Friday, September 05, 2014

Autism and the PC Election 2014 Platform: No Adult Autism Care, More Harmful Forced Classroom Inclusion of Severely Autistic Students

The PC Plan for New Brunswick does not include any provisions that will help severely autistic students or adults, the same people who have been harmed by PC policies during the Alward-Porter-Carr administration.  In fact the the Platform brags about the Gordon Porter-Jody Carr harmful, discriminatory, inclusion remake and is silent on the topic of adult autism care. 

Gordon Porter was a member of the Alward government transition team.  He has relentlessly pushed his own  non evidence based inclusion philosophy on all NB students since the 1970's and he has collected many ribbons around the world for doing so but I am quite sure that various world authorities are not told of the harm caused by his simple (his word) inclusion philosophy.  Under David Alward's government he worked with Education Minister Jody Carr (who seldom speaks without mentioning inclusion several dozen times) to put more and more pressure to place all kids in the regular classroom, to reduce the range of learning environments necessary to ensure full accommodation for all students.

The picture by Diane Crocker above and accompanying quotes are from the Newfoundland paper the Western Star article, "Inclusion in the classroom ‘simple,’ says educator", with highlighting added by me for emphasis:

"CORNER BROOK — Gordon Porter believes inclusion is the most natural thing in the world. The educator and director of Inclusive Education Initiatives presented a session on inclusive education at the Greenwood Inn and Suites on Thursday. Porter, who is also the editor of the Inclusive Education Canada website inclusive, spoke to parents, educators and agency professionals who deal with children with special needs at the pre-conference for the Newfoundland and Labrador Association for Community Living Conference taking place in the city today and Saturday. The session was sponsored by the Community Inclusion Initiative. Porter’s session revolved around the theme of parents and teachers working together to make inclusion work.“It means kids go to their neighbourhood schools with kids their own age in regular classes,” said Porter.“If you’re seven years, old you go to the school just down the street. You go in a class with other seven-year-olds, and you’re supported if you have extra needs. “It’s so simple, it’s that simple,” said Porter."

Some kids with autism can function well in a regular classroom, some can not.  Some, including my son suffer from sensory challenges resulting in many instances in self injurious behavior.  Putting some with autism disorders, particularly severe autism, in the regular classroom can result in them being overwhelmed and hurting themselves as my son did by biting his hands and wrists and hitting his head forcefully until he was removed from the inclusive classroom.  Mr Porter and his disciples Alward and Carr like to gather ribbons and brag about inclusion.  None of them accept responsibility for the harm they cause some students overwhelmed by the regular classroom, including those who are sent home after 911 calls, with police, fire and ambulance responders present and subsequently charged with assault.  If anyone wants to know how I know this I can not give you the statistics which they do not publish but as a lawyer I have represented some of those children.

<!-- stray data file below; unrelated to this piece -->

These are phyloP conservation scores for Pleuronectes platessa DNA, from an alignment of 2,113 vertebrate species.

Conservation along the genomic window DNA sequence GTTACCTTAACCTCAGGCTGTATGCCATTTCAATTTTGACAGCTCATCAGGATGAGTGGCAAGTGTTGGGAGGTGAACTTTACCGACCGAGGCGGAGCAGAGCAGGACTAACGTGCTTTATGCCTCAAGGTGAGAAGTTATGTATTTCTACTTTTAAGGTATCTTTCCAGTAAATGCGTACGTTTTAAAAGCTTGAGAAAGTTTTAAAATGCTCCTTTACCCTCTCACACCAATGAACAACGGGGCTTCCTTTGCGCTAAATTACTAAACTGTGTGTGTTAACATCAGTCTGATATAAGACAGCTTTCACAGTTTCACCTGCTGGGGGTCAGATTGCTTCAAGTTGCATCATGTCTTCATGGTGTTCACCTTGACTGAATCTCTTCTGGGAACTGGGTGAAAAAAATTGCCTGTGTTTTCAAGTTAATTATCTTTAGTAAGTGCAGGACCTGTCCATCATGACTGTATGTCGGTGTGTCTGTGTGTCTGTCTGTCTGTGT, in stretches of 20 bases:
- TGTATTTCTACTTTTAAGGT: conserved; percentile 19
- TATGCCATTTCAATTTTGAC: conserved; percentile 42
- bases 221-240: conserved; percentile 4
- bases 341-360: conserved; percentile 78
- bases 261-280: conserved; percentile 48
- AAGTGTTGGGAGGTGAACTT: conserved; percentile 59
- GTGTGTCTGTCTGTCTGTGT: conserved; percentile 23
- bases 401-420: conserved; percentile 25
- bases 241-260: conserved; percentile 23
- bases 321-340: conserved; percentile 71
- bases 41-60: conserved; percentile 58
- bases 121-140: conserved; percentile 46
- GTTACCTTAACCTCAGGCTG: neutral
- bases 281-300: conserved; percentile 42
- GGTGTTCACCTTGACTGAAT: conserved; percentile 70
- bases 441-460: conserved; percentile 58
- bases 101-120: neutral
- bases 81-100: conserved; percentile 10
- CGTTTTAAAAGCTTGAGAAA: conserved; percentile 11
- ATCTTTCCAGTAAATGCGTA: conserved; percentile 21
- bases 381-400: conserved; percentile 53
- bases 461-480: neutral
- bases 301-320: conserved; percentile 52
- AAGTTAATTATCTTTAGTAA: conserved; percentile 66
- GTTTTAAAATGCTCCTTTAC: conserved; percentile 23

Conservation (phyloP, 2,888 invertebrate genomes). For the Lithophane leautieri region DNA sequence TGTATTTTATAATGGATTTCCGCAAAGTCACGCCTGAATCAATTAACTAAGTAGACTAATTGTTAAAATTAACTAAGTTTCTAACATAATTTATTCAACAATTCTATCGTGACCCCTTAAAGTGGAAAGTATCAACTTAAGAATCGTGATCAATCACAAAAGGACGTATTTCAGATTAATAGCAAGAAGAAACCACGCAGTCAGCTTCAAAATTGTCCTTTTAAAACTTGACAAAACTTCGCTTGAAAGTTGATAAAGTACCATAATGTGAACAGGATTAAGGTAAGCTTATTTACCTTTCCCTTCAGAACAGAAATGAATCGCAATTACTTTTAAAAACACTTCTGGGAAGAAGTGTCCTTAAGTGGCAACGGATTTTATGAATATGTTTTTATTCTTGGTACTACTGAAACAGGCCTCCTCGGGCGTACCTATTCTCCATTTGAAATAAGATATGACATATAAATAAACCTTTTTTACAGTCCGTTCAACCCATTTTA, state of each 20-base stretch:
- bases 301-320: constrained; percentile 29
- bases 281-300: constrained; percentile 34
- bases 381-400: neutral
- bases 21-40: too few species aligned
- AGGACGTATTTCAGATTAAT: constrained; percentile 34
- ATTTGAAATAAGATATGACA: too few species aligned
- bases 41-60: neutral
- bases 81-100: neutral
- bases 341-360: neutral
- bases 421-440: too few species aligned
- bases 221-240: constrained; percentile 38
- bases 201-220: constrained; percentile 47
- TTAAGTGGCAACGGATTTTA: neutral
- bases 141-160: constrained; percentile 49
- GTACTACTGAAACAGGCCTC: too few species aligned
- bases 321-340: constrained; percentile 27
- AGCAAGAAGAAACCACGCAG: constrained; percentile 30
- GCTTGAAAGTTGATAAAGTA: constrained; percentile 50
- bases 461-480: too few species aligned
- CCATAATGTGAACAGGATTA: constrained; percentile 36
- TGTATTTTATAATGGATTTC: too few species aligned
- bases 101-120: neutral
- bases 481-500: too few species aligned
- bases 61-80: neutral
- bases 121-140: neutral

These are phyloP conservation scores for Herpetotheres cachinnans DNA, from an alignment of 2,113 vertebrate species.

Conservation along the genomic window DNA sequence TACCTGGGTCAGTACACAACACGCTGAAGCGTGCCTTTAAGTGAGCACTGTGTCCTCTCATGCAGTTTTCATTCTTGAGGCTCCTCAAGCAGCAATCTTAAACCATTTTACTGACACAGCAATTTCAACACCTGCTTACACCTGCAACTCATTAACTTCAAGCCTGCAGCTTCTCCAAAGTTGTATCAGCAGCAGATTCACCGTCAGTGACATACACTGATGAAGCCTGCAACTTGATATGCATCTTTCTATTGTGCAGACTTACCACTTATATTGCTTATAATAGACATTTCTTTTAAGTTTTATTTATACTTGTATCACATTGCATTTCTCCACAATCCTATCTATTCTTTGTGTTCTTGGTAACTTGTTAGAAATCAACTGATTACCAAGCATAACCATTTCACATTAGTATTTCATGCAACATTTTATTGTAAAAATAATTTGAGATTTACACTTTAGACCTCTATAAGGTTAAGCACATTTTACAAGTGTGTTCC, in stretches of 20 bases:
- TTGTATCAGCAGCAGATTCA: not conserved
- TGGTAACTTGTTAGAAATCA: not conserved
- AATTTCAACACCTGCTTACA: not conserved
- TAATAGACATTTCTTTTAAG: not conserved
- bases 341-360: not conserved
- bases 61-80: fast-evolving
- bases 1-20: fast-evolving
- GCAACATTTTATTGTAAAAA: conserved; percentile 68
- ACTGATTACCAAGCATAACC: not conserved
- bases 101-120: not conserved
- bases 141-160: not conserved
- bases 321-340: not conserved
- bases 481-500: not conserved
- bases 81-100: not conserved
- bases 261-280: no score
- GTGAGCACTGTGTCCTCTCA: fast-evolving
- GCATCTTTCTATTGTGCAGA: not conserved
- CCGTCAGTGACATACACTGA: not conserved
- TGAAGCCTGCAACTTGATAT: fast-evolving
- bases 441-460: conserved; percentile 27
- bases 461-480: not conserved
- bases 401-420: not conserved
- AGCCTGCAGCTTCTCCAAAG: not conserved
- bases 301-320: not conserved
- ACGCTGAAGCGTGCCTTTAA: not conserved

As with reduction of learning placement options to accommodate children with serious neurological and learning disorders so too with respect to adult care.  The Alward-Carr team loves to talk, and talk, and talk about community. They even created a new department to enshrine the word community in a department title.  It is not clear what that department does but neither it nor any one else in the Alward government provides autism staff trained group homes or an enhanced autism facility in Fredericton with autism expertise to provide permanent residential care and treatment for severely autistic adults.  As a result the great "community" government continues to send autistic adults to the psychiatric hospital in Campbellton on NB's northern border with Quebec, far from the greatest number of families in the south. 

The PC election platform has nothing of value for autistic children or adults. It simply continues the oppressive and ill informed philosophies of the Alward-Porter-Carr administration.

Everyone must make up their own minds.  This father of a severely autistic son says NO! to the misguided philosophies of Alward-Porter-Carr.


cameron said...

You seem to be right Harold. Without proper support towards including severely Autistic individuals(you and I know that involves a lot of people). It won't work. This is also the Gov who tightened up on Autism services this summer and then backpedaled real quick with just a few parent petitions? We are going through this with our oldest of two (younger seems to be doing better inclusively speaking). Without government attention to this matter in a very serious way it will continue to deteriorate like FHS.

w ford said...

Think about the non disabled and mild disabled children also their learning is negatively effected by misused inclusion.If you have a kid making loud noises he cant help no one learns anything.

Roger Kulp said...

This article from 2007 might interest you.It is specific to autism.
The debate on inclusion has been going on since the late 70s,the arguments for it sound a lot like what is said by neurorodiversity.For many families inclusion has been a big failure.

Anonymous said...

This election again brings to light the need for a national strategy. There won't be a single provincial party that will spend the required money for an adult care facility. Provinces are doing whatever it takes to balance their budgets. This means deep spending cuts.